It’s no secret that meditation is good for you.
Business Insider’s Kevin Loria recently laid out the plethora of research-backed benefits that meditation offers, including its ability to help us deal with stress, improve memory, and even boost our immune systems.
Those are just a few reasons the 10-person team at Soma, a San Francisco-based company that produces an eco-friendly water filtration system, sits silently in a circle together every morning for 15 minutes.
“After a quick team huddle on our priorities, we meditate to relax our minds, get focused, and share in a communal activity,” says Mike Del Ponte, cofounder and chief hydration officer of Soma. “Everyone is welcome to meditate however they like. Most focus on their breath and calming their minds.”
Del Ponte says most of Soma’s employees had never meditated before joining the company. “Coincidentally, they are usually the ones who enjoy it the most,” he explains. “We create an environment that is comfortable and open. No one feels pressured or intimidated.”
And as it turns out, meditation isn’t just good for his employees’ health. It’s good for business.
“Our daily meditation has had an impact on each teammate individually, as well as our culture as a whole,” Del Ponte says. “For individuals, meditation increases focus, decreases stress, and helps us to be more creative. As a company, it sets the tone for the vibe we want to have in the office: relaxed, thoughtful, and focused on health.”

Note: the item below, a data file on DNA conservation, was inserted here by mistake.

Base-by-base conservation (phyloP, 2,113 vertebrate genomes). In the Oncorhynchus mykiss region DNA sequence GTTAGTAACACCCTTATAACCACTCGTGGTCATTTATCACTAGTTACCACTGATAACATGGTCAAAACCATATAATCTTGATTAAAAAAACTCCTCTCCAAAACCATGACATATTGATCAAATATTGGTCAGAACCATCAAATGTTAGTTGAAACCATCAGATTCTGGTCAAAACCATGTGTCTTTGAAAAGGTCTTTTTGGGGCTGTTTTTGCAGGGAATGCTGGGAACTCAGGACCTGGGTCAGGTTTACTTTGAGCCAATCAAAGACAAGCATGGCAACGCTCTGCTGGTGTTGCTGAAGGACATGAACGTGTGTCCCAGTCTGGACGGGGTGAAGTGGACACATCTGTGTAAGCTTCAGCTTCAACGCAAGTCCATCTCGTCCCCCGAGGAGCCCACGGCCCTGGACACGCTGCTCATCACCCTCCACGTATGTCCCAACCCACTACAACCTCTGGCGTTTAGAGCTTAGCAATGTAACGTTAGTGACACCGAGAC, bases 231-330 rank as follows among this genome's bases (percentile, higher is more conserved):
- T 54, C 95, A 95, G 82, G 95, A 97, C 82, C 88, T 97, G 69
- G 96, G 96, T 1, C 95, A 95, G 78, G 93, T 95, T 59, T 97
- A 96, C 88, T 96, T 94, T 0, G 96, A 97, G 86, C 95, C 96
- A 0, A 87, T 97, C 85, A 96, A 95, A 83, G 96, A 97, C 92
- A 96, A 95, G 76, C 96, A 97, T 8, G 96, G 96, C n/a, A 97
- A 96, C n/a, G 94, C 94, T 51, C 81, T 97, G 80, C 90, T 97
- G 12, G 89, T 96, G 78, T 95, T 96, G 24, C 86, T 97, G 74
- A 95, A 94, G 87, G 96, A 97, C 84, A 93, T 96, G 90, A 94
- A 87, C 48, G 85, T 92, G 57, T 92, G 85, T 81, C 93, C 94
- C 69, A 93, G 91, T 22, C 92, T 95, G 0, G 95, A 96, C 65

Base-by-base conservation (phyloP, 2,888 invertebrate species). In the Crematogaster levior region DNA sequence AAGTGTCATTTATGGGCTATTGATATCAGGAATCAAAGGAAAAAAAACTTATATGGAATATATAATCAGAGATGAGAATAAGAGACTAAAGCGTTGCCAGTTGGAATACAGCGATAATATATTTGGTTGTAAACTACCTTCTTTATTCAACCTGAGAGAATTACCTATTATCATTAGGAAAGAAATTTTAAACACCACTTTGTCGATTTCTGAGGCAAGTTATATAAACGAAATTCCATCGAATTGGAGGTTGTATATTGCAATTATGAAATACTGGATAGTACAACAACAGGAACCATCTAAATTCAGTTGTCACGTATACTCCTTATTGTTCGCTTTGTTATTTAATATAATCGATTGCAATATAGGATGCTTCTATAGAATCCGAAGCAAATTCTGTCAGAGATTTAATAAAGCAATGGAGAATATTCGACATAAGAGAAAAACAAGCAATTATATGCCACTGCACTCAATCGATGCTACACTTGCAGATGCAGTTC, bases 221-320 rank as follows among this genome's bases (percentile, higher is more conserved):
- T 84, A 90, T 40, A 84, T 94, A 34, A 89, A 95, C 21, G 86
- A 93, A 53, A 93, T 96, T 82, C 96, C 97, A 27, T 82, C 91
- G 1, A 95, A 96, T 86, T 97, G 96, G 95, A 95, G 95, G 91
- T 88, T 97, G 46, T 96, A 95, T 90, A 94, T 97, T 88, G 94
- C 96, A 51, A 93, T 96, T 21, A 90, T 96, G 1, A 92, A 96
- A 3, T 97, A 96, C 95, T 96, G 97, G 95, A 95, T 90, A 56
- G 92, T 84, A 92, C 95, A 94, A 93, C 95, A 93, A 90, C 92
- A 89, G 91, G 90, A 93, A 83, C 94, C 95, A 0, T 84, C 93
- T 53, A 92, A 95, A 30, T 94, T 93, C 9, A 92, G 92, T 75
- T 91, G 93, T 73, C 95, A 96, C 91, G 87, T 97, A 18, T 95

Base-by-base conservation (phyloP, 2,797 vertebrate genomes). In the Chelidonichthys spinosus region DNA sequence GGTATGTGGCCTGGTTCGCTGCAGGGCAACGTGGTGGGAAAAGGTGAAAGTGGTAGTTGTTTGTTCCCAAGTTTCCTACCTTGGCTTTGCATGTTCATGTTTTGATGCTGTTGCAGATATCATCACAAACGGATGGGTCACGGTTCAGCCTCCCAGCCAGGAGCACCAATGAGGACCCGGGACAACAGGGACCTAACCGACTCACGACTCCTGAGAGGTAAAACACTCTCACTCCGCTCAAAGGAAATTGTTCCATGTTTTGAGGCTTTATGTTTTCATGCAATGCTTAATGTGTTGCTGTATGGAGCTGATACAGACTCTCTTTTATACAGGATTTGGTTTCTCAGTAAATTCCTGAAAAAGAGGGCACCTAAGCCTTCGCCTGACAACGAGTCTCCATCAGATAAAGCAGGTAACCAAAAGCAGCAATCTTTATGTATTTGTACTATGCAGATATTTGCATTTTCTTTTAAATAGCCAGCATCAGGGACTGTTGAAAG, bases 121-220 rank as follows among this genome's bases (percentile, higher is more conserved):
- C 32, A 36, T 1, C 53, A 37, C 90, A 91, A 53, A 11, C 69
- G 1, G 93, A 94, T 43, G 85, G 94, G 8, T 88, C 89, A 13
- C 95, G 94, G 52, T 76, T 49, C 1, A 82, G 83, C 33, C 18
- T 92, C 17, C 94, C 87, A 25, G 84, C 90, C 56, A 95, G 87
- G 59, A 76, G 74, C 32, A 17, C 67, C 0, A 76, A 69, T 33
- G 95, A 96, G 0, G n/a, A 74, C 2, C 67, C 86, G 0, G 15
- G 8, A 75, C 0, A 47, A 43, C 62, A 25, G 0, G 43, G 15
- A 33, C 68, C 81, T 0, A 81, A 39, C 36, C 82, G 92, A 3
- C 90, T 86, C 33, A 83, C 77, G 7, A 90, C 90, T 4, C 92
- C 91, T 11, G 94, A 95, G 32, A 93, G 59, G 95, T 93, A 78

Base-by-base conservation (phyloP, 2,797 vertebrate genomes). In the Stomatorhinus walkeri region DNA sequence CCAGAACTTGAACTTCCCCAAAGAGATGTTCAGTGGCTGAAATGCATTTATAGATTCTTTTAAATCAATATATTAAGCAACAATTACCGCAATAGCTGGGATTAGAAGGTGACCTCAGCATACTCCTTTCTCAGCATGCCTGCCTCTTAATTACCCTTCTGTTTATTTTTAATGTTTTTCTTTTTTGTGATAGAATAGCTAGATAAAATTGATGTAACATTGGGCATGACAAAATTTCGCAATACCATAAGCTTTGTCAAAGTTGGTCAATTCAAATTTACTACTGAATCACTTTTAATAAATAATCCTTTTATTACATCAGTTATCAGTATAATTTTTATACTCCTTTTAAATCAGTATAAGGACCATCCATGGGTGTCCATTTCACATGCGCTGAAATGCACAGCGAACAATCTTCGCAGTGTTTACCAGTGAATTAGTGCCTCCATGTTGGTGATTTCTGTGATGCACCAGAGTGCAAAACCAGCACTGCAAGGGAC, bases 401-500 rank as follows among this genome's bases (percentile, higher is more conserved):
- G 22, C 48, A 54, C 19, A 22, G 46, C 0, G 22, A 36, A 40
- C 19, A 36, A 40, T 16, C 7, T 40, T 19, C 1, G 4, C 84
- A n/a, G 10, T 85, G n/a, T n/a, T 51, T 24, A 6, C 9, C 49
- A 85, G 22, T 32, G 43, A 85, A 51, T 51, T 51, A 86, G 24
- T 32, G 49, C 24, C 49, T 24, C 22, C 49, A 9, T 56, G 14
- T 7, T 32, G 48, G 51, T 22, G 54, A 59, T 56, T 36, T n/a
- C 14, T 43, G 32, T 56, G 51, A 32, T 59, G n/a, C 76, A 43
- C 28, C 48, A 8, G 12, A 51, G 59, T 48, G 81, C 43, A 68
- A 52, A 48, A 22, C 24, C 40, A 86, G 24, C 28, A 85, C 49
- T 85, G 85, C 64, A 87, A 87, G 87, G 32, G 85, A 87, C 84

Here are four tips for incorporating meditation into you workplace:
1. Make it a daily ritual, not something that’s “nice to have.”
“It’s more important to do it briefly each day than to try and have long sessions,” Del Ponte says. Ten to 15 minutes is short enough to be accessible to everyone, but long enough to have a meaningful effect.
2. Make it comfortable for everyone.
Let employees sit how they want and do whatever they choose with the available time. “If it seems too strict or weird, it will turn people off.”
3. Make it fun.
“At the end of each session, we say ‘Somaste’ (instead of Namaste) to remind ourselves not to take things too seriously,” he says. “We also have a Tibetan singing bell that sometimes sounds beautiful and sometimes sounds so awkward that we all laugh.”
4. Ask someone to take the lead.
“There’s usually one person in the company that is really passionate about meditation,” Del Ponte explains. “Ask that person to be accountable for meditation happening every day.”
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